There are many discussions around edge computing and its adoption scenarios. One of the key ingredients that could accelerate edge transformation is the ability to use an existing software stack for continuous deployment to the edge. We believe that a new type of hardware that can organically coexist with the cloud ecosystem could be a solution to address the challenge. For example, Turing Pi designed to be an edge computer with cloud-native hardware architecture. 

The idea of processing data closer to the source isn’t new. Though, the opportunities that Kubernetes as well as machine learning open to it sound more promising than ever. 

It is doubtful that edge computing is going to replace the cloud. More likely, the edge is going to be an extension. That’s why the synergy of these two paradigms is empirical. 

Cloud computing has spawned many cloud-native solutions. Technologies like containers, serverless, Kubernetes changed the way developers build, deliver, and scale software. What all these technologies have in common is that they designed for distributed computing. The idea behind Turing Pi is a cluster of computers interconnected with Ethernet but all in one compact device. This architecture allows deploying and scaling software to the edge in the same way as in the cloud. 

The concept of a cluster board is similar to a PC motherboard but with an Ethernet network instead of a PCI bus. Rather than using just one processor, the cluster board can combine multiple processors and multiple types of processors. As an example, general-purpose compute modules can work in combination with machine learning modules. This heterogeneous approach could open a wider adaptation of machine learning applications at the edge.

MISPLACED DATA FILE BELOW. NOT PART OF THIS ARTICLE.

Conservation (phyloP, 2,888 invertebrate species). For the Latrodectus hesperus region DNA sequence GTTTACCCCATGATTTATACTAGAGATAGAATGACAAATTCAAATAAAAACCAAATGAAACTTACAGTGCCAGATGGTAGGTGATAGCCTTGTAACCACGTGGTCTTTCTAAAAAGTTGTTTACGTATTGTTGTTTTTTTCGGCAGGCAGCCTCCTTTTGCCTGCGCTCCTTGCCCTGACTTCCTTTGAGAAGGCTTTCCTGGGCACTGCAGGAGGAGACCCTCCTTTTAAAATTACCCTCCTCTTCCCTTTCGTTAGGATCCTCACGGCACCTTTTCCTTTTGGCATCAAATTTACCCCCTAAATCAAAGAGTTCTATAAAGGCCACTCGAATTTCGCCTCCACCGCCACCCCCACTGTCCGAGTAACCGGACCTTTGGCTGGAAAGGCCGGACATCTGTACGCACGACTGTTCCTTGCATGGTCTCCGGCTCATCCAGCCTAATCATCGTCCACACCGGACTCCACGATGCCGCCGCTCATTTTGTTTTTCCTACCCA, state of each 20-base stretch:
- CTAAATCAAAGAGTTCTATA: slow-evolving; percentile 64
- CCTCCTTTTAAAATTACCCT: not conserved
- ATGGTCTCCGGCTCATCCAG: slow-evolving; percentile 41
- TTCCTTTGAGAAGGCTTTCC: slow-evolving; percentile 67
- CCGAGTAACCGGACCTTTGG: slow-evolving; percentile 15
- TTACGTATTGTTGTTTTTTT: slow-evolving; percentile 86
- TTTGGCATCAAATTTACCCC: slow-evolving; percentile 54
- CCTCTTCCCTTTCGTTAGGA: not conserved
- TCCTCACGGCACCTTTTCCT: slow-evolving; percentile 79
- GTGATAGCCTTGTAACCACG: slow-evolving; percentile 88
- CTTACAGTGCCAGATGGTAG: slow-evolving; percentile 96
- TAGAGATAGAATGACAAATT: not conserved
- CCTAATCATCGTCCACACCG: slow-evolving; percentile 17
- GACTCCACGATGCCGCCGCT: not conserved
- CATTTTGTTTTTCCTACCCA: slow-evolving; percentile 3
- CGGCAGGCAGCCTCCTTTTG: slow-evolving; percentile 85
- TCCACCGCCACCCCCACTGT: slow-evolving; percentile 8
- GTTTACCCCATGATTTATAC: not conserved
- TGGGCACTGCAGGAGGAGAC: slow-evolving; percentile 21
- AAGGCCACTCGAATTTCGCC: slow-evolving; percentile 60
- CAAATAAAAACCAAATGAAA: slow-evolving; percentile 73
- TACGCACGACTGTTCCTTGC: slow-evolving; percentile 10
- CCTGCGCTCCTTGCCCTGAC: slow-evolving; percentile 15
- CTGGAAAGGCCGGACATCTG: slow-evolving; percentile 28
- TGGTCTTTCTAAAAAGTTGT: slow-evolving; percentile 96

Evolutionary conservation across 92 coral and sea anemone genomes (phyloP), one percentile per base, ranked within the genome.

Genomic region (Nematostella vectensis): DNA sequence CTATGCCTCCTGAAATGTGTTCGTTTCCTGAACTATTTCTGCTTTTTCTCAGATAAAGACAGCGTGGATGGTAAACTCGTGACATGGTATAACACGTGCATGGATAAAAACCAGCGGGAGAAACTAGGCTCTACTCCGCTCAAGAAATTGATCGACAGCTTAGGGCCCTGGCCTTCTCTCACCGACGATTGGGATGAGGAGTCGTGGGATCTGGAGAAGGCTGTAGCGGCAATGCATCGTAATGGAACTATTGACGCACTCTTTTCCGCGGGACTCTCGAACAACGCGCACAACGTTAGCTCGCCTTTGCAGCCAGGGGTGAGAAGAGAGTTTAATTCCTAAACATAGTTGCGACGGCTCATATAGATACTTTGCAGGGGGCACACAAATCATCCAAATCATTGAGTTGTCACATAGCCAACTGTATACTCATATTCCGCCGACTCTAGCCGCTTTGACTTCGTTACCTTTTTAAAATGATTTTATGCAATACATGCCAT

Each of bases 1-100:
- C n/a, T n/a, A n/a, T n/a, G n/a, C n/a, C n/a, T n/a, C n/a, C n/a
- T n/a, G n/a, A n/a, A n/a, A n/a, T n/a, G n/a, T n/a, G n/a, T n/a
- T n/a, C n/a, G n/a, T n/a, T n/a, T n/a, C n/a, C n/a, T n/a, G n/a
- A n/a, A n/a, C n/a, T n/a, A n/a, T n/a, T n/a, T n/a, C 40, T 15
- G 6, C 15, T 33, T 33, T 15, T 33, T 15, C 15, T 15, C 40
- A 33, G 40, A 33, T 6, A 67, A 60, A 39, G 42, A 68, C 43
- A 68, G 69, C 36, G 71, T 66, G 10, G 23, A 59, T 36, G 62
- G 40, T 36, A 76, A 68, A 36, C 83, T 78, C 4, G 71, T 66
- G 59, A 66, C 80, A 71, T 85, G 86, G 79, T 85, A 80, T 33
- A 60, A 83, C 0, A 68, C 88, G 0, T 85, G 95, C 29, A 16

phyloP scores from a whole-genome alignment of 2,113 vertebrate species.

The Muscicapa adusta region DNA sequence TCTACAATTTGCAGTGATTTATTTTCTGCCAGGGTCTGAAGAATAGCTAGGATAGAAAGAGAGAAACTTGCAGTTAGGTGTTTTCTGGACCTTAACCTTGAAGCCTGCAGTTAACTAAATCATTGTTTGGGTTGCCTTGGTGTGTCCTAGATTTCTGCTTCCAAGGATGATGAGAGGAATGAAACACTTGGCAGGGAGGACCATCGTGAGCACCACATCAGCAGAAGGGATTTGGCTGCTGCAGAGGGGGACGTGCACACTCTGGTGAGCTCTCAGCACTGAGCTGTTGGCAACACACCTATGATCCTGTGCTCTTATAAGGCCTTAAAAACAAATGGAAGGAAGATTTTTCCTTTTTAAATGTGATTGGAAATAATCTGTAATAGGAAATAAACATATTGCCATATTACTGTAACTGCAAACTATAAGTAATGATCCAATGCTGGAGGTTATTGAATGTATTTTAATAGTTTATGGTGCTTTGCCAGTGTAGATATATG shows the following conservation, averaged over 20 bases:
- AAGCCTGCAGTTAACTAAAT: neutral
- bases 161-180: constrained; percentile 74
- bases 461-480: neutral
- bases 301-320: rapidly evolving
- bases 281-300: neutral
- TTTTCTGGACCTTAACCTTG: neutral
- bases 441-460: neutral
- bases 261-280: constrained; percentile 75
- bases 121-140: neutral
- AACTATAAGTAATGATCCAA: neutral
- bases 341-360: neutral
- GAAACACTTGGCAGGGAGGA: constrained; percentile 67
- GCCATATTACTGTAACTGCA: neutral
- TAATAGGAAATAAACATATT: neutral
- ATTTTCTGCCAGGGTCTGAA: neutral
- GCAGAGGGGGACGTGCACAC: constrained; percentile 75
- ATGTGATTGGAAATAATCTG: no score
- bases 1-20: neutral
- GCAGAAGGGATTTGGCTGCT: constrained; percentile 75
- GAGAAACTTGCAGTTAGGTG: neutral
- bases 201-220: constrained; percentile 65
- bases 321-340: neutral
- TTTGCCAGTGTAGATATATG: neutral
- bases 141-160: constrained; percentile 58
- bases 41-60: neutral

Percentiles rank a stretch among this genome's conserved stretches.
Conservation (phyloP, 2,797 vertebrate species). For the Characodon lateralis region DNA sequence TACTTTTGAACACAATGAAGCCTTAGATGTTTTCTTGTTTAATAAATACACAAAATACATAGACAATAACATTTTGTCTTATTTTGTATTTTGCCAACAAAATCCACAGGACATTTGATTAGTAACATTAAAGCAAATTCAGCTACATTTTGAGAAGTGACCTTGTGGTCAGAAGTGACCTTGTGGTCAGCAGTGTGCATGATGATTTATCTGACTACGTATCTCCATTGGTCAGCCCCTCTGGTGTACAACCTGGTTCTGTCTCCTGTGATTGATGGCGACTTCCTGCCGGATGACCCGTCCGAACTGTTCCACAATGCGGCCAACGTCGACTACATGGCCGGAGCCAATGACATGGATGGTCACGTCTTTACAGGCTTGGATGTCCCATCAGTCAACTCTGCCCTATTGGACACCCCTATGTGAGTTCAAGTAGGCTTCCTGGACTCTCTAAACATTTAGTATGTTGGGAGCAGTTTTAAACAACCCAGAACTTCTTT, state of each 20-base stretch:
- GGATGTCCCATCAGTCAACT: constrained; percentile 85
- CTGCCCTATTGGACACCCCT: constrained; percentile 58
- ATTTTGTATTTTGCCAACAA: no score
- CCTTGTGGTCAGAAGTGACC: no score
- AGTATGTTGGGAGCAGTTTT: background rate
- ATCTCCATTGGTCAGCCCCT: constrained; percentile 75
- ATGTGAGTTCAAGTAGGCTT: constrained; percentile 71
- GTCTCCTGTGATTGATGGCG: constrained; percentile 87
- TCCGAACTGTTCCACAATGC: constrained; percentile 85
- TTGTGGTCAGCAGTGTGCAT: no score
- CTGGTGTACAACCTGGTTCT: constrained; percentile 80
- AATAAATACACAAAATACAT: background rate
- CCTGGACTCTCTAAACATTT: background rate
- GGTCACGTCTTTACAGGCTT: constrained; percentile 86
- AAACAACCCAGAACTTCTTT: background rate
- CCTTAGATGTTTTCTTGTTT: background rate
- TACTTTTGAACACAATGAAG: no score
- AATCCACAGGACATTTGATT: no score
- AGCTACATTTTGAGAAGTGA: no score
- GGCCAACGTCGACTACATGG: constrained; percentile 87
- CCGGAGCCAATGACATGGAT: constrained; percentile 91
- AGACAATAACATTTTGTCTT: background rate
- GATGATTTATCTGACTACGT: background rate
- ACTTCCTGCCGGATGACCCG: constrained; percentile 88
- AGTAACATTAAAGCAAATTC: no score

In other words, Turing Pi is a compact, energy-efficient, out of the box RACK system. These characteristics allow placing clusters in various locations, hard to reach places, and build things like mobile data centers. A striking example of cluster computing adoption is the Chick-Fil-A restaurant chain. The company placed local Kubernetes clusters in more than two thousand restaurants. That helped Chick-Fil-A to build a resilient, highly available, internet-independent system. As a result, the company automated critical business processes and reduced public cloud load by processing data locally. The possibility of using cloud-native technologies at the edge helped Chick-Fil-A to accelerate innovations and get the code running in production as fast as possible. 

Turing Pi V1 model is mostly aimed at developers, Devops and researchers. It is an amazing platform for learning and experimentation. The cluster board currently supports Raspberry Pi compute modules, which are intended for industrial applications. Raspberry Pi, by far, is the most popular single-board computer, and its colossal software ecosystem should help to lower entry points for new developers. Bare metal cluster using Raspberry Pis and running on Linux is not only affordable compared to what it can do, but can also be a great tool when dealing with resource-intensive tasks like compiling, continuous data parsing, or learning how to manage a cluster using real hardware instead of virtual machines. Also, it is very useful to have a personal Kubernetes cluster to explore concepts of distributed systems, create proof of concept prototypes, and deploy self-hosted services on-premises or at the edge with almost zero recurring costs.

Yes, we believe that compact clusters and edge computing is a great fit. Compact clusters could be great building blocks for edge infrastructure. It’s easy to scale within one mini cluster and within the whole fleet of clusters. Different cluster nodes intended for different type of applications, which is a more reliable and efficient way to run services. At the same time container orchestration tools like Kubernetes makes it easy to monitor, maintain and deliver software.